Guests: Rajiv Chandrasekaran, Melanie Sloan, David Rivkin, Perry Bacon, Julie Mason, Eamon Javers
MIKE BARNICLE, GUEST HOST: A new intel report says Iraq‘s government will become more precarious over the next six to twelve months. Does that mean we stay or we leave?
Let‘s play HARDBALL.
Good evening, and welcome to HARDBALL. I‘m Mike Barnicle, in for Chris Matthews. Our big story tonight, Iraq. The new National Intelligence Estimate says the violence is high, the political leaders are inept and the infrastructure is problematic. And today Republican senator John Warner called on President Bush to begin withdrawing troops from Iraq. Will Senator Warner turn the Republican tide in favor of troop withdrawal?
In our second story tonight: A plan afoot in California could skew the whole 2008 race. It was Florida in 2000 and Ohio in 2004, but could California be the biggest fight of all for 2008? Could California Republicans carve up the state‘s electoral vote so that it‘s not winner-take-all for the White House. Is this anyway to elect a president?
Here‘s “Meet the Press” moderator Tim Russert‘s take.
(BEGIN VIDEO CLIP)
TIM RUSSERT, HOST, “MEET THE PRESS”: The Democrats did not win the presidency in 2000 and 2004 because they couldn‘t win Ohio or Florida. But they could win California. If you suddenly suggest that the electoral votes of California will not be in the Democratic column but will be divided proportionately, you‘re basically suggesting that the game‘s—the rules of the game are going to shift and that California is no longer a solid Democratic state.
(END VIDEO CLIP)
BARNICLE: In other political headlines, a top Giuliani adviser tells Fred Thompson to, Run or keep your mouth shut.
Also tonight, the White House declares some of its e-mail records are off limits in a civil lawsuit, even though their Web site says they aren‘t. Are they breaking the law? That‘s tonight‘s HARDBALL debate.
More on all of that later with our roundtable, but first, David Shuster has this report on Senator Warner‘s call for troop withdrawal and the political battle lines being drawn over the war.
DAVID SHUSTER, HARDBALL CORRESPONDENT (voice-over): Just 20 days before the Bush administration delivers their latest report on Iraq, today Virginia Republican senator John Warner publicly urged President Bush to send the Iraqi government a message.
SEN. JOHN WARNER ®, VIRGINIA: I think no clearer form (ph) of that than if the president were to announce on the 15th that in consultation with our senior military commanders, he‘s decided to initiate the first step in a withdrawal of our forces.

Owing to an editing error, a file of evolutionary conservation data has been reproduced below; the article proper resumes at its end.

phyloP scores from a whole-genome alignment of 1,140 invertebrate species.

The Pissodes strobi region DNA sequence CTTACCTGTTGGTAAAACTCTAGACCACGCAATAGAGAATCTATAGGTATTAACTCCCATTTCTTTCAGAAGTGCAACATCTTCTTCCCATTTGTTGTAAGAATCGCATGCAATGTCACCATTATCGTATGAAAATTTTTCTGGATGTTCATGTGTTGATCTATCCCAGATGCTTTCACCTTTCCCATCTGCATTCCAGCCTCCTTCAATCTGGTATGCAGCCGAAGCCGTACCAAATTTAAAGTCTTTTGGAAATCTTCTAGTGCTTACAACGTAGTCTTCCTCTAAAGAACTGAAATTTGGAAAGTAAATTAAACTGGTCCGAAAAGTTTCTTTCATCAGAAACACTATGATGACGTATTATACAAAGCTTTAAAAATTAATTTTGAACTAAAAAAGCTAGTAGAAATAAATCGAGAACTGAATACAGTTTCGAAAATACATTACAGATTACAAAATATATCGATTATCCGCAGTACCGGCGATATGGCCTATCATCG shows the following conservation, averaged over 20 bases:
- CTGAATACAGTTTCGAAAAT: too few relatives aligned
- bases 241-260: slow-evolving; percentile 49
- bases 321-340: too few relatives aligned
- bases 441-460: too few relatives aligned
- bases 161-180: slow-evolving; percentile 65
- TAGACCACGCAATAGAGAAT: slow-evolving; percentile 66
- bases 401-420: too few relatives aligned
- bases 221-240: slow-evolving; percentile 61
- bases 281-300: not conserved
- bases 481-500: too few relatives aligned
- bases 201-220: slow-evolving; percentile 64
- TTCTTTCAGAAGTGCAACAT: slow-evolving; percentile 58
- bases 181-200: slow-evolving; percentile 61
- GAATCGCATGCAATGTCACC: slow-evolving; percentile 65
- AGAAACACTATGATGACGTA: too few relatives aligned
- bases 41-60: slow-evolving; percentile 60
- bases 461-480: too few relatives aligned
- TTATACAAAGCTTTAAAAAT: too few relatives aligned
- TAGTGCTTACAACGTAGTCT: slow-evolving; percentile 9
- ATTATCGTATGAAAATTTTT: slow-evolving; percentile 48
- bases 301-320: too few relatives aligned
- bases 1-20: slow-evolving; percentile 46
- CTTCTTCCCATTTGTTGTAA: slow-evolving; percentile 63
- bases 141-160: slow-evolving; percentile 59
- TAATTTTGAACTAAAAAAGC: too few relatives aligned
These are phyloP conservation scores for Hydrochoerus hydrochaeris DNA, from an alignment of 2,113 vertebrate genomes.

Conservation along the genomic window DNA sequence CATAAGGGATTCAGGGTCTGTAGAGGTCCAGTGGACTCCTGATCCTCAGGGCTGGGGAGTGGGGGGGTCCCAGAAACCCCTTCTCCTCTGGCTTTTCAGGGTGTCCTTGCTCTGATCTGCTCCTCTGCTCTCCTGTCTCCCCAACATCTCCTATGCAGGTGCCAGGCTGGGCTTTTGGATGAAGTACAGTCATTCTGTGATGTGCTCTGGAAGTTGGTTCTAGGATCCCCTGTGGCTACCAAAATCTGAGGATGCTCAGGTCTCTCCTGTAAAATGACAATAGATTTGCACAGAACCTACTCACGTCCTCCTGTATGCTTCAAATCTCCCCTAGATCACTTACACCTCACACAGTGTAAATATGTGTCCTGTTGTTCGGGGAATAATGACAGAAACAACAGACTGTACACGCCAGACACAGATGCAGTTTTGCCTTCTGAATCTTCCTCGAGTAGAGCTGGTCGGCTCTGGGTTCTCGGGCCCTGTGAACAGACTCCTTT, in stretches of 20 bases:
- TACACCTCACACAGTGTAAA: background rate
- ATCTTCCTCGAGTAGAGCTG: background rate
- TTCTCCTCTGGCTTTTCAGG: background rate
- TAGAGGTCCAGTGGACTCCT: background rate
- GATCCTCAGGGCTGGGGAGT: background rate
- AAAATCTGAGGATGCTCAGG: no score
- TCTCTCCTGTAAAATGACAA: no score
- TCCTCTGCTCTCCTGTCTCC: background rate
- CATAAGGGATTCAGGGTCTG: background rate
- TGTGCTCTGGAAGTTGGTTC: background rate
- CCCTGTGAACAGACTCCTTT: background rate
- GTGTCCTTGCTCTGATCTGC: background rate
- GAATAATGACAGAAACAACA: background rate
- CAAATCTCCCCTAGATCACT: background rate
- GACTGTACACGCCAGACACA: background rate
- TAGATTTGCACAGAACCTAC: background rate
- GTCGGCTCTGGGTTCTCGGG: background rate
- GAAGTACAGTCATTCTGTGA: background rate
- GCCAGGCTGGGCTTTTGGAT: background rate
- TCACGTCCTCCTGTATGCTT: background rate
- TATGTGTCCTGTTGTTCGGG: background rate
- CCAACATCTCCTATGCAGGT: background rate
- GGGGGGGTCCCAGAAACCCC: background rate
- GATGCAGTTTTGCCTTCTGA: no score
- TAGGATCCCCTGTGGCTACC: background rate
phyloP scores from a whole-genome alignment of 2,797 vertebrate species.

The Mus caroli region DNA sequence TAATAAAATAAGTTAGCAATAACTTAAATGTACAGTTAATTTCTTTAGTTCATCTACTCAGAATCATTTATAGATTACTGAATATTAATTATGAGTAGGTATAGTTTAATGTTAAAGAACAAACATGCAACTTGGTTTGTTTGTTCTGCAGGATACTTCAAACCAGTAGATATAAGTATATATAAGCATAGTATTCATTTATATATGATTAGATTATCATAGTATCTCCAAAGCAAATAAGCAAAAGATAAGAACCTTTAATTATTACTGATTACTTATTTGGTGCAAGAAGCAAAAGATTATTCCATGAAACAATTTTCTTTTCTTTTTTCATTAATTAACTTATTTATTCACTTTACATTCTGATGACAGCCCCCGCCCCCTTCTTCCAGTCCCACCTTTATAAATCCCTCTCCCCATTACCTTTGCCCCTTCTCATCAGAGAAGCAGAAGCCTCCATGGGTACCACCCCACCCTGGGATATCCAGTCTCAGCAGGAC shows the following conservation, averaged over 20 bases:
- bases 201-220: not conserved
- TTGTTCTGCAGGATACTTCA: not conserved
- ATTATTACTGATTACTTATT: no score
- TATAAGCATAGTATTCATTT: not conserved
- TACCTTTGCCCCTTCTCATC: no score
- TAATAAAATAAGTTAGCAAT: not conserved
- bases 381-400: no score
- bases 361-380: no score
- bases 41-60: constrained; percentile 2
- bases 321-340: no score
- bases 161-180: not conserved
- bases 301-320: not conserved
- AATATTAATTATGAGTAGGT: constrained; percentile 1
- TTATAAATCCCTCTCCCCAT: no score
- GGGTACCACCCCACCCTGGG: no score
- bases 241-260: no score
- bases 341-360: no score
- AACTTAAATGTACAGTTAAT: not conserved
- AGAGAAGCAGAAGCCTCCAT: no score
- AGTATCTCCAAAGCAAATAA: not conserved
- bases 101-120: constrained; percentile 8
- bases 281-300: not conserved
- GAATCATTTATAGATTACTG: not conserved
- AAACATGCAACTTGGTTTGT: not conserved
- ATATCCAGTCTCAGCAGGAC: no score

SHUSTER: Warner said the withdrawal could be as few as 5,000 troops, but the influential Republican said that following his latest trip to Iraq, he is deeply disappointed by the lack of political progress and by the feeling that Iraqi leaders do not feel a sense of urgency.
WARNER: We simply cannot, as a nation, stand and put our troops at continuous risk of loss of life and limb without beginning to take some decisive action which will get everybody‘s attention.
SHUSTER: Warner has huge influence over moderate Republicans and has been ratcheting up the pressure on the Bush administration for over a year. Today, on top of Warner‘s statement, the White House took a separate hit on Iraq in a report prepared by 16 U.S. government intelligence agencies. The National Intelligence Estimate, or NIE, concluded the level of overall level of violence remains high. The report also said Iraq sectarian groups remain at war with each other, terrorist groups are still able to conduct highly visible attacks and Iraq‘s Maliki government over the next six to twelve months will become less effective than it already is. It‘s a view that further undermines President Bush.
GEORGE WALKER BUSH, PRESIDENT OF THE UNITED STATES: Prime Minister Maliki is a good guy, a good man, with a difficult job, and I support him.
SHUSTER: As the arguments between the president and Congress intensify, two competing ad campaigns are now under way. One group called Freedom Watch is pushing to keep the war going.
UNIDENTIFIED MALE: I know what I lost. I also know that if we pull out now, everything I‘ve given and sacrificed will mean nothing.
SHUSTER: Injured veterans and military families appear in these spots. The ad also features a scene from 9/11. Iraq, however, had nothing to do with the terror attacks and no Iraqis were on board any of the aircraft. The spokesman for the $15 million campaign backed by Bush donors and appointees, is former White House press secretary Ari Fleischer. Last night on HARDBALL...
BARNICLE: What‘s that soldier‘s name, Ari?
ARI FLEISCHER, FORMER WHITE HOUSE PRESS SECRETARY: Mike, I don‘t have his name in front of me.
SHUSTER: Fleischer has long been controversial because of pre-war statements he made about Iraq as presidential spokesman.
FLEISCHER: There‘s no question that if force is used, it will achieve the objective of preserving the peace far faster than the current path that we‘re on.
The likelihood is much more like Afghanistan, where the people who live right now under a brutal dictator will view America as liberators, not conquerors.